Psychology of Harmonization (Di Fabio and Tsuda, 2018) asks for a prevention perspective for harmonization of natural and cultural resources. In particular, this framework stresses the value of the primary prevention perspective (Caplan, 1964; Hage et al., 2007), focused on both avoiding the emergence of a problem before it begins and on promoting well-being at every level and in every environment, also taking on the complex perspective of the psychological variables involved. The preventive perspective is more effective when efforts to decrease risks are combined with efforts to increase resources, centering on building strengths of individuals and environments.
This Special Issue is focused on the innovative contribution that Psychology of Harmonization can add to the theme of sustainability and sustainable development, concentrating on well-being and happiness for harmonization of natural and cultural resources in a cross-cultural perspective. The aim of this Special Issue is then to offer a framework for research articles interested to explore the topic of Psychology of Harmonization for well-being and happiness of people and environments as cross-cultural pillars in the construction of Sustainability and Sustainable development.
Prof. Dr. Annamaria Di Fabio
Prof. Dr. Akira Tsuda
Manuscript Submission Information
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Submitted manuscripts should not have been published previously, nor be under consideration for publication elsewhere (except conference proceedings papers). All manuscripts are thoroughly refereed through a single-blind peer-review process. A guide for authors and other relevant information for submission of manuscripts is available on the Instructions for Authors page. Sustainability is an international peer-reviewed open access semimonthly journal published by MDPI.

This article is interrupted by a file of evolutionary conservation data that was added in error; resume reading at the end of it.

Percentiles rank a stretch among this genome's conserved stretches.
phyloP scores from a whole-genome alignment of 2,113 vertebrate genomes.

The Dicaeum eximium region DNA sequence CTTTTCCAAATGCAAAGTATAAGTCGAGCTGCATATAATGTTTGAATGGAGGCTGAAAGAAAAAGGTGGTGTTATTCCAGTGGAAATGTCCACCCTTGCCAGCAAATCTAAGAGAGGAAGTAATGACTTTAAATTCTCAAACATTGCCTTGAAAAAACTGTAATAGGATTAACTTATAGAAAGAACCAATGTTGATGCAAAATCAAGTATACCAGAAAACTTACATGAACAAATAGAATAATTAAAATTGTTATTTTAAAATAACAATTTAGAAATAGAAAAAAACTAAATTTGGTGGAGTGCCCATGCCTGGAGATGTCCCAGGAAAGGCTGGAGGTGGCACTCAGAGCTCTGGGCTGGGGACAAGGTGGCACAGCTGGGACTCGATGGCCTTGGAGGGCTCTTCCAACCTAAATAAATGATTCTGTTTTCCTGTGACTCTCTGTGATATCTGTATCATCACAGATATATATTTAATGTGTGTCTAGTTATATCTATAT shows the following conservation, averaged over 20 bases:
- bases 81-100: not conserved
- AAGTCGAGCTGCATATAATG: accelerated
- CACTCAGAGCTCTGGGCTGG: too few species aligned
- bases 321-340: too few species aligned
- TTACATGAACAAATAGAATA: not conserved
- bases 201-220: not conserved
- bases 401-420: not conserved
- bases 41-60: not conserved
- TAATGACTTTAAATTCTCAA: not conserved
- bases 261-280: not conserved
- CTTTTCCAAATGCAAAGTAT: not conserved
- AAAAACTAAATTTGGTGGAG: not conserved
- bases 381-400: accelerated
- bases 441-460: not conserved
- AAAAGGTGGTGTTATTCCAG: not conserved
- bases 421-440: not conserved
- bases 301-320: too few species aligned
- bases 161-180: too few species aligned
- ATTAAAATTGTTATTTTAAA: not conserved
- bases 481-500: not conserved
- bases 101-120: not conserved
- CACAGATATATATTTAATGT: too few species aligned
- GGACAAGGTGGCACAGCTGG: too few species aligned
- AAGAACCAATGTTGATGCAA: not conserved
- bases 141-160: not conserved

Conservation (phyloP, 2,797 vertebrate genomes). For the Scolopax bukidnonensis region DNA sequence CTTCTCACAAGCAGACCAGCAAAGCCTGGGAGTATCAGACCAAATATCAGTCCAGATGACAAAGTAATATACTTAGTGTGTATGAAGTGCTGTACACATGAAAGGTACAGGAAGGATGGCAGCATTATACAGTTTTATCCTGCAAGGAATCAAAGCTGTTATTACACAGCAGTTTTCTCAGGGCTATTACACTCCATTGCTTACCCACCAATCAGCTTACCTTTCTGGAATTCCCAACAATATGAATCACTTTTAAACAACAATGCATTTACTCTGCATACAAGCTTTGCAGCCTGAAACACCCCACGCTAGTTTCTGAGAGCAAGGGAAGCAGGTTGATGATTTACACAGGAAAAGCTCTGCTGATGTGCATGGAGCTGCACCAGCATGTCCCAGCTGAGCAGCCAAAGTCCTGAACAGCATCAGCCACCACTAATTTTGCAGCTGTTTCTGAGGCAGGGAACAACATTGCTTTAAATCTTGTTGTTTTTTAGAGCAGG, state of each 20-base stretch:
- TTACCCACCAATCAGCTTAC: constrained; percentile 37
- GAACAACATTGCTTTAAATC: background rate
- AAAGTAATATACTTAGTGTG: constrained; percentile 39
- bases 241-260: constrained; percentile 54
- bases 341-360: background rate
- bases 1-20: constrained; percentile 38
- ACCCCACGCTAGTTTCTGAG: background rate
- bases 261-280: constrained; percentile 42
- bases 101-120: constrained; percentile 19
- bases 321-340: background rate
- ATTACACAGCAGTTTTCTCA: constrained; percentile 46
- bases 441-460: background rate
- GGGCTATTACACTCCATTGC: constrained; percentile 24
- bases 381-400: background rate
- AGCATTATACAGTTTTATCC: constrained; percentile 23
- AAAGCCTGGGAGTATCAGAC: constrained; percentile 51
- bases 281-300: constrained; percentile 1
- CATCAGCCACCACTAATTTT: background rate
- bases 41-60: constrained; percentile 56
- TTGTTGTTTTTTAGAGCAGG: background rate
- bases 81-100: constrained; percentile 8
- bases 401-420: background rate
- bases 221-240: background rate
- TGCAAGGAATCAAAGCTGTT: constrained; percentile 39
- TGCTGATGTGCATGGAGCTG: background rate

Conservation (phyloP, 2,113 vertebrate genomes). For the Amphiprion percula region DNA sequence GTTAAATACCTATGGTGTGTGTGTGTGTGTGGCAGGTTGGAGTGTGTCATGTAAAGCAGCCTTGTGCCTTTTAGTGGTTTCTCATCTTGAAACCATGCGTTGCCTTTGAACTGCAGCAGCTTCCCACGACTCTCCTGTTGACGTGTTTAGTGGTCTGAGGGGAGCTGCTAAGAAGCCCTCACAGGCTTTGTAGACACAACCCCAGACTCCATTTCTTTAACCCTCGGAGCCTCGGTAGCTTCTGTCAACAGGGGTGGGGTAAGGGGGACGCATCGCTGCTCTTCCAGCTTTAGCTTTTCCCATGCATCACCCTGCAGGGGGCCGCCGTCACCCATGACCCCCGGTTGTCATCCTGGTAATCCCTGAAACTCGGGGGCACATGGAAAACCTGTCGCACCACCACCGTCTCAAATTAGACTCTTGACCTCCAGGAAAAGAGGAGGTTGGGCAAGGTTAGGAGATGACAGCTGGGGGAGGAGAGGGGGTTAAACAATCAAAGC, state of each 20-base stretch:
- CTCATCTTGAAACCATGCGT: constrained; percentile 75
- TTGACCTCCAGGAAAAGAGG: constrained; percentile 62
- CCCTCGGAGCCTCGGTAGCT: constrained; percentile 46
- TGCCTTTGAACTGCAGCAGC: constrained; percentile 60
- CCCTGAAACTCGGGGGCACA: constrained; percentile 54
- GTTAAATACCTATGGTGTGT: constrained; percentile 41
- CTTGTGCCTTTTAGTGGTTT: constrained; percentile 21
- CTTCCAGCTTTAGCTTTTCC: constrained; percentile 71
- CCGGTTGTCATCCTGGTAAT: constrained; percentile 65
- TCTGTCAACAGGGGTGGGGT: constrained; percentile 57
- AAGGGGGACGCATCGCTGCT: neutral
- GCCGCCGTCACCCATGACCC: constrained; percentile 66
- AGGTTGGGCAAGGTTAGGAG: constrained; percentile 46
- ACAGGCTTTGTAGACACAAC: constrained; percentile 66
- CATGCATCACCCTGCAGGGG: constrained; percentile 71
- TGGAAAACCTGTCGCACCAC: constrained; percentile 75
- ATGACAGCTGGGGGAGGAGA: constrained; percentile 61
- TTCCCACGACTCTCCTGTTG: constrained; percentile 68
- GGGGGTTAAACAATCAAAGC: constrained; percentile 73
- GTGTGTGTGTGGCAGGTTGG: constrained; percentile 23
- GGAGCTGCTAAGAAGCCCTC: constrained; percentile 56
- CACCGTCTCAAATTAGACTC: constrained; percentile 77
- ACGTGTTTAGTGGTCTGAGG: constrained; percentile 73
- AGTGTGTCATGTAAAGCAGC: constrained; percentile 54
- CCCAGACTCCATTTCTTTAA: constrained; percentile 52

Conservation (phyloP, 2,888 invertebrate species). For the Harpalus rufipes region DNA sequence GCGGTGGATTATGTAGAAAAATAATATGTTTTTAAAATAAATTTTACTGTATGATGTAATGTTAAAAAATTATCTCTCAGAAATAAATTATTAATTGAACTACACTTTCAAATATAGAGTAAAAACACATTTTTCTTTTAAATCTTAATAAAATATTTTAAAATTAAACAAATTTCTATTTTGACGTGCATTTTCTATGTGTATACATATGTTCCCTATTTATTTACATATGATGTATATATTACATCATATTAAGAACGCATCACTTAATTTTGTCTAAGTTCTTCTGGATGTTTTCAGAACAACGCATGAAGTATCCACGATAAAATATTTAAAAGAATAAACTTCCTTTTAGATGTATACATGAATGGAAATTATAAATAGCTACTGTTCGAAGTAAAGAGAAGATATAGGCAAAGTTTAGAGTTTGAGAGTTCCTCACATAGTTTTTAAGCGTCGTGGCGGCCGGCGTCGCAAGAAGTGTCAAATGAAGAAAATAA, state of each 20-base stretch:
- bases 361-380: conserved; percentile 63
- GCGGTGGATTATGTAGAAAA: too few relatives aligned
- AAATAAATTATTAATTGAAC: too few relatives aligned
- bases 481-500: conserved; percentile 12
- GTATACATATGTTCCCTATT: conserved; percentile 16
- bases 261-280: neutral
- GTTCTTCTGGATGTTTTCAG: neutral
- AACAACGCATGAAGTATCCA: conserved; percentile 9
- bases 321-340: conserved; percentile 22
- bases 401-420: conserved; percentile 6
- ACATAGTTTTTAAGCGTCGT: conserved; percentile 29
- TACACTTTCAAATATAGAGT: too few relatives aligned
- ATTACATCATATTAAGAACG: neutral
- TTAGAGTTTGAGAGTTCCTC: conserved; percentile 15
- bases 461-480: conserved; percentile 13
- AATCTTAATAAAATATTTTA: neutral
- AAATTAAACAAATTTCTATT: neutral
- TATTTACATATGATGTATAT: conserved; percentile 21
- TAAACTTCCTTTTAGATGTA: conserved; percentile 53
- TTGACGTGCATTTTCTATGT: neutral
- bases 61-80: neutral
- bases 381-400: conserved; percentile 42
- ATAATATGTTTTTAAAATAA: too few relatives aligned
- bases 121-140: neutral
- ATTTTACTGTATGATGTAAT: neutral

Please visit the Instructions for Authors page before submitting a manuscript. The Article Processing Charge (APC) for publication in this open access journal is 1900 CHF (Swiss Francs). Submitted papers should be well formatted and use good English. Authors may use MDPI's English editing service prior to publication or during author revisions.
- psychology of harmonization
- well-being and happiness for harmonization
- hedonic well-being
- eudemonic well-being
- cross-cultural psychology of harmonization
- psychology of sustainability
- psychology of sustainable development
- cross-cultural psychology of sustainability and sustainable development